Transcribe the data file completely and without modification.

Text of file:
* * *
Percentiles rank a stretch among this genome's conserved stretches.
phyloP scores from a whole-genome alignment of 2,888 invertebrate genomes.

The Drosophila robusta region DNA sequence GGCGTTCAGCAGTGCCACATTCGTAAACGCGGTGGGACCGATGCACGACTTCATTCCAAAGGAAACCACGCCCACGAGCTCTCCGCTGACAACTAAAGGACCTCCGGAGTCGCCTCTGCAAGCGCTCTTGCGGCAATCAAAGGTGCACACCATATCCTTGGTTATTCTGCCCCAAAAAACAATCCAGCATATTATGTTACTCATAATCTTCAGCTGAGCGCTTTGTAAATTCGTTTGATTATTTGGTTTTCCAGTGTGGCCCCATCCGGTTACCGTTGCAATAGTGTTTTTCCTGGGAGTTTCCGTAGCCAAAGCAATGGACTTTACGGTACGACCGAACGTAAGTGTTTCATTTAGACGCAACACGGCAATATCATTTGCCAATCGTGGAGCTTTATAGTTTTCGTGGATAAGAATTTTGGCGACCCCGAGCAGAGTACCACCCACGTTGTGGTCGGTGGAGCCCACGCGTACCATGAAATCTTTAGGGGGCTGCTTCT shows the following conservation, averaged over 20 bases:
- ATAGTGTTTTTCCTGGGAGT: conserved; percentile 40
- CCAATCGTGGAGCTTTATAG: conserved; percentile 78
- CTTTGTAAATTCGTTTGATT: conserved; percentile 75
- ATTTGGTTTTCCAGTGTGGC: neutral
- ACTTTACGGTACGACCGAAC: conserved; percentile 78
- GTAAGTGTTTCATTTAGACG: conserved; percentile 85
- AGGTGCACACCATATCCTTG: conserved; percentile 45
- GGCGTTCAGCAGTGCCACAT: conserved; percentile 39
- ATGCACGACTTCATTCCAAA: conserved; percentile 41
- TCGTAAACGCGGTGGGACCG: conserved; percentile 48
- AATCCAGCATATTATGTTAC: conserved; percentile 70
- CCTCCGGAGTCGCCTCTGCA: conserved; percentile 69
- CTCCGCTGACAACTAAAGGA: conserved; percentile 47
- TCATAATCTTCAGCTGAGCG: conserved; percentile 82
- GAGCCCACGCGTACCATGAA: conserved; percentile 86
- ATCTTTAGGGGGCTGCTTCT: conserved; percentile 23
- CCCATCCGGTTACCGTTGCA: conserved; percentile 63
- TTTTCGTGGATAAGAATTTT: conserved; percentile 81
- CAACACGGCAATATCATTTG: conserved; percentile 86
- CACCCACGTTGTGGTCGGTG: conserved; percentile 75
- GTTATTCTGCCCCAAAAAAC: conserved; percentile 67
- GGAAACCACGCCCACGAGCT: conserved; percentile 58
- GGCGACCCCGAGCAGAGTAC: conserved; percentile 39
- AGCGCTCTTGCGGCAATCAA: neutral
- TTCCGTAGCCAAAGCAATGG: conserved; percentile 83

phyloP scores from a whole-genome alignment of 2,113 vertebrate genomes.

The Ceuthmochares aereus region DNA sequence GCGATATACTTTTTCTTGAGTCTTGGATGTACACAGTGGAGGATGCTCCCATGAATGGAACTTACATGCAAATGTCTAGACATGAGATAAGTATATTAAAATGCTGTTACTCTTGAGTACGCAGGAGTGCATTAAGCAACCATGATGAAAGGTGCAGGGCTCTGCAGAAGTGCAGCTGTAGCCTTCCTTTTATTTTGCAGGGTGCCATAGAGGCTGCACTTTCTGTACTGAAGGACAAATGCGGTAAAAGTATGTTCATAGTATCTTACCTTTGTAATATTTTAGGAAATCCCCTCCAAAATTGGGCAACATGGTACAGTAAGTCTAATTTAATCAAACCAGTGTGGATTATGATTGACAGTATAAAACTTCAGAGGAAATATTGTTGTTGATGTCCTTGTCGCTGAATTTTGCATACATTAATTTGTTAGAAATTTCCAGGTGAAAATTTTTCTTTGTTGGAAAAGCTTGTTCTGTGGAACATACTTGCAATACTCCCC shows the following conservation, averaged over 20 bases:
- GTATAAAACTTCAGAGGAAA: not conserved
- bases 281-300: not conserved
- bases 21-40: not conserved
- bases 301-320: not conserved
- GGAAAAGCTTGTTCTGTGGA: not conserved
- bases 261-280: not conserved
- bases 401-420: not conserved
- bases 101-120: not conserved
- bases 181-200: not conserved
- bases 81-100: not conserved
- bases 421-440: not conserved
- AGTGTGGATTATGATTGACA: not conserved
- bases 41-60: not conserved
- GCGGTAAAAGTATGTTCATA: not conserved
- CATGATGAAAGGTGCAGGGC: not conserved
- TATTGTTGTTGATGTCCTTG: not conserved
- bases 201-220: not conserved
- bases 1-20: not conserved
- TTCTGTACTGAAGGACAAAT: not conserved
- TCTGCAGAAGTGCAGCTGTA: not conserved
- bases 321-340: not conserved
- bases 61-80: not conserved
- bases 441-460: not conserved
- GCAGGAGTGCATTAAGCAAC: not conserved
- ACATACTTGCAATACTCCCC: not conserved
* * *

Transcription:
Percentiles rank a stretch among this genome's conserved stretches.
phyloP scores from a whole-genome alignment of 2,888 invertebrate genomes.

The Drosophila robusta region DNA sequence GGCGTTCAGCAGTGCCACATTCGTAAACGCGGTGGGACCGATGCACGACTTCATTCCAAAGGAAACCACGCCCACGAGCTCTCCGCTGACAACTAAAGGACCTCCGGAGTCGCCTCTGCAAGCGCTCTTGCGGCAATCAAAGGTGCACACCATATCCTTGGTTATTCTGCCCCAAAAAACAATCCAGCATATTATGTTACTCATAATCTTCAGCTGAGCGCTTTGTAAATTCGTTTGATTATTTGGTTTTCCAGTGTGGCCCCATCCGGTTACCGTTGCAATAGTGTTTTTCCTGGGAGTTTCCGTAGCCAAAGCAATGGACTTTACGGTACGACCGAACGTAAGTGTTTCATTTAGACGCAACACGGCAATATCATTTGCCAATCGTGGAGCTTTATAGTTTTCGTGGATAAGAATTTTGGCGACCCCGAGCAGAGTACCACCCACGTTGTGGTCGGTGGAGCCCACGCGTACCATGAAATCTTTAGGGGGCTGCTTCT shows the following conservation, averaged over 20 bases:
- ATAGTGTTTTTCCTGGGAGT: conserved; percentile 40
- CCAATCGTGGAGCTTTATAG: conserved; percentile 78
- CTTTGTAAATTCGTTTGATT: conserved; percentile 75
- ATTTGGTTTTCCAGTGTGGC: neutral
- ACTTTACGGTACGACCGAAC: conserved; percentile 78
- GTAAGTGTTTCATTTAGACG: conserved; percentile 85
- AGGTGCACACCATATCCTTG: conserved; percentile 45
- GGCGTTCAGCAGTGCCACAT: conserved; percentile 39
- ATGCACGACTTCATTCCAAA: conserved; percentile 41
- TCGTAAACGCGGTGGGACCG: conserved; percentile 48
- AATCCAGCATATTATGTTAC: conserved; percentile 70
- CCTCCGGAGTCGCCTCTGCA: conserved; percentile 69
- CTCCGCTGACAACTAAAGGA: conserved; percentile 47
- TCATAATCTTCAGCTGAGCG: conserved; percentile 82
- GAGCCCACGCGTACCATGAA: conserved; percentile 86
- ATCTTTAGGGGGCTGCTTCT: conserved; percentile 23
- CCCATCCGGTTACCGTTGCA: conserved; percentile 63
- TTTTCGTGGATAAGAATTTT: conserved; percentile 81
- CAACACGGCAATATCATTTG: conserved; percentile 86
- CACCCACGTTGTGGTCGGTG: conserved; percentile 75
- GTTATTCTGCCCCAAAAAAC: conserved; percentile 67
- GGAAACCACGCCCACGAGCT: conserved; percentile 58
- GGCGACCCCGAGCAGAGTAC: conserved; percentile 39
- AGCGCTCTTGCGGCAATCAA: neutral
- TTCCGTAGCCAAAGCAATGG: conserved; percentile 83

phyloP scores from a whole-genome alignment of 2,113 vertebrate genomes.

The Ceuthmochares aereus region DNA sequence GCGATATACTTTTTCTTGAGTCTTGGATGTACACAGTGGAGGATGCTCCCATGAATGGAACTTACATGCAAATGTCTAGACATGAGATAAGTATATTAAAATGCTGTTACTCTTGAGTACGCAGGAGTGCATTAAGCAACCATGATGAAAGGTGCAGGGCTCTGCAGAAGTGCAGCTGTAGCCTTCCTTTTATTTTGCAGGGTGCCATAGAGGCTGCACTTTCTGTACTGAAGGACAAATGCGGTAAAAGTATGTTCATAGTATCTTACCTTTGTAATATTTTAGGAAATCCCCTCCAAAATTGGGCAACATGGTACAGTAAGTCTAATTTAATCAAACCAGTGTGGATTATGATTGACAGTATAAAACTTCAGAGGAAATATTGTTGTTGATGTCCTTGTCGCTGAATTTTGCATACATTAATTTGTTAGAAATTTCCAGGTGAAAATTTTTCTTTGTTGGAAAAGCTTGTTCTGTGGAACATACTTGCAATACTCCCC shows the following conservation, averaged over 20 bases:
- GTATAAAACTTCAGAGGAAA: not conserved
- bases 281-300: not conserved
- bases 21-40: not conserved
- bases 301-320: not conserved
- GGAAAAGCTTGTTCTGTGGA: not conserved
- bases 261-280: not conserved
- bases 401-420: not conserved
- bases 101-120: not conserved
- bases 181-200: not conserved
- bases 81-100: not conserved
- bases 421-440: not conserved
- AGTGTGGATTATGATTGACA: not conserved
- bases 41-60: not conserved
- GCGGTAAAAGTATGTTCATA: not conserved
- CATGATGAAAGGTGCAGGGC: not conserved
- TATTGTTGTTGATGTCCTTG: not conserved
- bases 201-220: not conserved
- bases 1-20: not conserved
- TTCTGTACTGAAGGACAAAT: not conserved
- TCTGCAGAAGTGCAGCTGTA: not conserved
- bases 321-340: not conserved
- bases 61-80: not conserved
- bases 441-460: not conserved
- GCAGGAGTGCATTAAGCAAC: not conserved
- ACATACTTGCAATACTCCCC: not conserved